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News - Written by Renai LeMay on Thursday, July 14, 2011 16:26 - 4 Comments
Stop favouring the US, customers tell Google
US-headquartered technology giant Google is facing a wave of complaints from users around the globe after it launched another in a string of online services which are only available to those who live in the United States.
On one of its in-house blogs this week, the company revealed it had launched a new marketplace for its Android mobile platform which dramatically expands the platform’s functionality, allowing users to rent movies and purchase books. The Android Market has also been overhauled in general to make it easier for users to find applications.
However, the book and movie purchasing functionality is limited to customers in the US only, a fact which has drawn the ire of customers located in other regions. “In the US,” wrote one user in response to Google’s blog. “Also in the US, along with Google Music and Google Voice, both available in the US. Here’s to the centre of the universe.”
“Pity it’s tied to US market only, AGAIN,” wrote another user. “There are so many Google products that are only available in the US that Google is really starting to seem like a US-oriented company,” added a third. “I think this perception will be bad for Google, and I hope you will soon bring more of your services to other countries.”
“What a load of rubbish,” wrote yet another user. “I should never have dropped my iPhone for an Android. When will these ‘new’ features be available in Australia?”
Google has launched a string of products over the past few years which have not been available outside its home country of the US in general, and not available in Australia in particular. Google Voice, YouTube Movie Rentals, Google Books, the company’s Chromebook line of laptops and Google Music are some of the products on the list which have not seen a local launch.
For some time over the past several years, for a period Australian software developers were not able to sell apps through Google’s Android Market platform, due to what appeared to be a problem with Google Checkout, the online payment processing system that allows users to store their credit card information with their Google account.
The company is not the only one to limit a number of products to the US market only.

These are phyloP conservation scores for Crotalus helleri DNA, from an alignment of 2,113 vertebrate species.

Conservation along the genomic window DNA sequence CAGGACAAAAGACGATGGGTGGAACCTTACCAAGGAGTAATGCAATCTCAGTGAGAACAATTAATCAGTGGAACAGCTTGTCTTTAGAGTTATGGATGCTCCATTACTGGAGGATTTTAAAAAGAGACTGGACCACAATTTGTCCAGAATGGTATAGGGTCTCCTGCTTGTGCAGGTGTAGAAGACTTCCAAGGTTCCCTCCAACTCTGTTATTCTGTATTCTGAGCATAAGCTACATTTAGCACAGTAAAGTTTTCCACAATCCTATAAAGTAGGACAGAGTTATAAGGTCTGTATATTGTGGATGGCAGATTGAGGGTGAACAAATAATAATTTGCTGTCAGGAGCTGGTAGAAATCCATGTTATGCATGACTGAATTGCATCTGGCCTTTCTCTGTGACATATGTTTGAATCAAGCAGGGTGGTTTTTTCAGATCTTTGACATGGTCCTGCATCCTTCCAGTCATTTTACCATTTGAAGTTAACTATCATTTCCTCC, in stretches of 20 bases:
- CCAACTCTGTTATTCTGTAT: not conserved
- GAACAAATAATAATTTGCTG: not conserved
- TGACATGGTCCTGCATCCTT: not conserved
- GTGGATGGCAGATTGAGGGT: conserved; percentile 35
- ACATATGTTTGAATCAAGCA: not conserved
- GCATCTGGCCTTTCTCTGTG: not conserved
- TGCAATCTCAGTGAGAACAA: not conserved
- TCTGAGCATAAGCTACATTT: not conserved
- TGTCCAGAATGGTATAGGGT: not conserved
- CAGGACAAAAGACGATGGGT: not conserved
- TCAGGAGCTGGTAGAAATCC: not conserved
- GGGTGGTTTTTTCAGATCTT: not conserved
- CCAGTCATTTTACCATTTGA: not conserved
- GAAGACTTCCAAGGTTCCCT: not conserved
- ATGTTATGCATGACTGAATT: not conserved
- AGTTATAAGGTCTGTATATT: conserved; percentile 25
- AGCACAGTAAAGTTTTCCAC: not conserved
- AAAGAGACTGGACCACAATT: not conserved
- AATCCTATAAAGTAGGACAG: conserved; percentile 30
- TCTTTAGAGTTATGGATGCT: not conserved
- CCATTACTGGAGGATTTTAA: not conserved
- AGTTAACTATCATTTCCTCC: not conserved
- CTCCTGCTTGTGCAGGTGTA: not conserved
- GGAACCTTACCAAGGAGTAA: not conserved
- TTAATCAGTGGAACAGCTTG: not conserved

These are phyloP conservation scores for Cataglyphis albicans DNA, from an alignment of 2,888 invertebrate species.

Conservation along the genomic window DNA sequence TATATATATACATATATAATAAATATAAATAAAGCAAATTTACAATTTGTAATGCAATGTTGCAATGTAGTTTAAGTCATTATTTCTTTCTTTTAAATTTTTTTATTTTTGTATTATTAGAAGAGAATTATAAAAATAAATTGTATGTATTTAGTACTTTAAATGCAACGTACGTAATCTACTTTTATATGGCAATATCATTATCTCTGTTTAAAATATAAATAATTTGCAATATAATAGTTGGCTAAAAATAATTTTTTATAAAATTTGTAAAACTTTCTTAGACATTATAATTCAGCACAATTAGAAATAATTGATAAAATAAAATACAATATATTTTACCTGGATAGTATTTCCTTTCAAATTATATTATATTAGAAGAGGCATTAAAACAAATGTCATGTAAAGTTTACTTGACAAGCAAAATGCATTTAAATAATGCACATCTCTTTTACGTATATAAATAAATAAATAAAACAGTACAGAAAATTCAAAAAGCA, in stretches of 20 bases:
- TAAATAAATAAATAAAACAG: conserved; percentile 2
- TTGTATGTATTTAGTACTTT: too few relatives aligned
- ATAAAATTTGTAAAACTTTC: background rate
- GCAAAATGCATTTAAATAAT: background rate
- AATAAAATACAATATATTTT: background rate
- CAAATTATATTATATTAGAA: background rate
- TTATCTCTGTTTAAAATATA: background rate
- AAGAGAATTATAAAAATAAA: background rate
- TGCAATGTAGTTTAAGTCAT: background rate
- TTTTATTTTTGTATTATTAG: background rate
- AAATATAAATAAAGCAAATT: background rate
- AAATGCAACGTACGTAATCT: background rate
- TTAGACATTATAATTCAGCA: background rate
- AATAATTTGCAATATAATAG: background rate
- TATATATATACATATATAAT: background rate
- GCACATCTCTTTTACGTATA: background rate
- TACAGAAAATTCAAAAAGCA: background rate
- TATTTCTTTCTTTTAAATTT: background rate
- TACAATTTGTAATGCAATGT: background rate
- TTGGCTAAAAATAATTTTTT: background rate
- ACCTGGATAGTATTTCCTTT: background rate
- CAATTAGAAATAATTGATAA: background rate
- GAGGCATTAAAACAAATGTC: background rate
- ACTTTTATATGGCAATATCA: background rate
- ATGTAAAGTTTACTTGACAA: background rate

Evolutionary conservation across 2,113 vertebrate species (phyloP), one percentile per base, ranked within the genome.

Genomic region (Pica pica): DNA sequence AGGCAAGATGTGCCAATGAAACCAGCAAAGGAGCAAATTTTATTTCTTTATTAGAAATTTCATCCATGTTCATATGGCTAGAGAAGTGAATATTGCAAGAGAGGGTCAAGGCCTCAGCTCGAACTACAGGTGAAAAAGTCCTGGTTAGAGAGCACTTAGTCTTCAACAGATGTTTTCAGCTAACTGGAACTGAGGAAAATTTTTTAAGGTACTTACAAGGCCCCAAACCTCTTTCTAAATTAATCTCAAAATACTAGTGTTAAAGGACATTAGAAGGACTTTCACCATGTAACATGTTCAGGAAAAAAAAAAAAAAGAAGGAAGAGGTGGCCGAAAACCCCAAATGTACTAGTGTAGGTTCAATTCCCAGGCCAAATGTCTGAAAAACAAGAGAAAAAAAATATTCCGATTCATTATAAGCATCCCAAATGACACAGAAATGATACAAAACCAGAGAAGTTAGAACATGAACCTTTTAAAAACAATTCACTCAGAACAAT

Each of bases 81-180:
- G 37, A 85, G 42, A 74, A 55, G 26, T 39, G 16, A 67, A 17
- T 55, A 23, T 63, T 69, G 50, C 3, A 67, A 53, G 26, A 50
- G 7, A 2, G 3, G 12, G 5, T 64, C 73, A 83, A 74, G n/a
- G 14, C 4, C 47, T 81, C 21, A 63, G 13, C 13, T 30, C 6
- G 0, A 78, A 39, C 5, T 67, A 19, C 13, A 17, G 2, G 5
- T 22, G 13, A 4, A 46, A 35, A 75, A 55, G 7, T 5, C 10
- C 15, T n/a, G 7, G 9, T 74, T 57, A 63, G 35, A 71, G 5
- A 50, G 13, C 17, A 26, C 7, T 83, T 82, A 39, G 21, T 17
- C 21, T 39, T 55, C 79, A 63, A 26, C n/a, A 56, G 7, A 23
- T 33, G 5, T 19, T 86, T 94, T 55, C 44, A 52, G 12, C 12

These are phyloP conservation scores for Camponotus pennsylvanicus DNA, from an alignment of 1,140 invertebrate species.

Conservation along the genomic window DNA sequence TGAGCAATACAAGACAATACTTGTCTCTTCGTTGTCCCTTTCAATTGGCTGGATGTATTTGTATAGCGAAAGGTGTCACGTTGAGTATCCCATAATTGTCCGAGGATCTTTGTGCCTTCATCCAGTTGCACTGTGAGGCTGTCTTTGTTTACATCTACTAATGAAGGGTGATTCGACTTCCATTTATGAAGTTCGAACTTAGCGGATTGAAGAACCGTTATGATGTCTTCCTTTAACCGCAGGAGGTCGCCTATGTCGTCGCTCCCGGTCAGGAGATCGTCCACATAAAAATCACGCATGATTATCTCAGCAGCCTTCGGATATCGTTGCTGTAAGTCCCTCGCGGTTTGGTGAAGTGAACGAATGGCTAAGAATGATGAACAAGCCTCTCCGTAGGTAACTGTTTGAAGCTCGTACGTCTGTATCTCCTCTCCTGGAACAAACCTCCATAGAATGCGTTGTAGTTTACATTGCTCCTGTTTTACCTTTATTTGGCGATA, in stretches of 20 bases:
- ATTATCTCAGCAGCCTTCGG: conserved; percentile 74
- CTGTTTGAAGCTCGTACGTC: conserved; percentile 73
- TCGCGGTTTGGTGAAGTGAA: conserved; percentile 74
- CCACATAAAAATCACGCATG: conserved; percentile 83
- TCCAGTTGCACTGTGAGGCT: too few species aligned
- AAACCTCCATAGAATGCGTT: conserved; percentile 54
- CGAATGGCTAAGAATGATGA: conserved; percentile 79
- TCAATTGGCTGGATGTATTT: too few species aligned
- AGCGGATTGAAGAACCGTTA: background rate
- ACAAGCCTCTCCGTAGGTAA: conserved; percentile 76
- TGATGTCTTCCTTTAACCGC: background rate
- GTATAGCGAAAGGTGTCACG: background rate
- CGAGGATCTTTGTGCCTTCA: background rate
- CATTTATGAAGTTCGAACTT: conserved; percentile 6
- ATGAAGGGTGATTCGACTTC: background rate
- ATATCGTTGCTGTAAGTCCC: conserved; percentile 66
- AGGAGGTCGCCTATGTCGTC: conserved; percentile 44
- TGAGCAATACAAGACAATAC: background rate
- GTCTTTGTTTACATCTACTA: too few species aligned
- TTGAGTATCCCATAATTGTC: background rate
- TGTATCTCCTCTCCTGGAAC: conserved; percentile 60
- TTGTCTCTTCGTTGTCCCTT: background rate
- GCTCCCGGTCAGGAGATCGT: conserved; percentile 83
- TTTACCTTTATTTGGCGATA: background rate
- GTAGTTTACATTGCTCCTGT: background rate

Fellow technology giant Apple appears to normally attempt to launch products as widely internationally as possible — for example, unlike Google, its own iOS platform does feature the ability to buy books online in Australia. And overnight it harmonised many of its software purchase prices internationally. However, also today the company today launched a new bulk app purchasing program for its end user devices — but limited it to US customers only.
In response to the comments, a Google Australia spokesperson said the company always tried to make its products and services available to as many users and as quickly as possible. “The new Android Market will be rolling out in the coming weeks to Android 2.2 and higher phones around the world,” they said.
Latest Delimiter 2.0 articles (subscriber content)
|Politicians from Australia’s major parties need to stop issuing ludicrous blanket pardons for the intelligence community’s ongoing misdemeanours and start applying a basic modicum of transparency and accountability to this important national security function.|
|The independent pro-fibre National Broadband Network movement is doing a far better job of promoting Labor’s Fibre to the Premises-based NBN policy than Labor itself. When is Labor going to wake from its slumber and start supporting this scrappy but energetic grassroots network of activists?|
|Ziggy Switkowski's first substantial public appearance since being appointed NBN Co chief executive has starkly demonstrated just how different he is from his predecessor, Mike Quigley, and just how strictly he will adhere to the guidelines which his patron, Communications Minister Malcolm Turnbull, has set for him.|
|Australian technology companies have been virtually absent from the the nation’s public stockmarket over the past decade as the stigma of the dot com bust took its toll on investor confidence. But a clutch of new listings planned for the closing months of 2013 shows renewed interest in the sector and that local entrepreneurs are smelling money in the air once again.|
|NBN Co’s Strategic Review process gives the company an unmissable opportunity to re-evaluate the early decision to deploy its FTTP network primarily through Telstra’s underground ducts. The company and its new Coalition masters must now seriously consider deploying more fibre aerially on power poles in an effort to speed up its rollout substantially.|
|That moment which many Australian technologists fervently hoped for but never expected to see has come to pass: Simon Hackett has been appointed to the board of the National Broadband Network Company. But what questions should the Internode founder be asking NBN Co’s executive management team? Here’s five ideas to start with.|
|The rapid replacement of respected NBN Co chief operating officer Ralph Steffens with a Telstra executive who appears less experienced with fibre rollouts but better politically connected represents a key signal that NBN Co’s senior executive hiring process has now become completely politicised and is no longer independent from the Federal Government.|
Enterprise IT, Featured, News - Dec 9, 2013 11:35 - 0 Comments
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News, Telecommunications - Dec 9, 2013 17:23 - 35 Comments
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Industry, News, Startups - Dec 9, 2013 15:40 - 5 Comments
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Blog, Digital Rights, Gadgets - Dec 9, 2013 11:15 - 22 Comments
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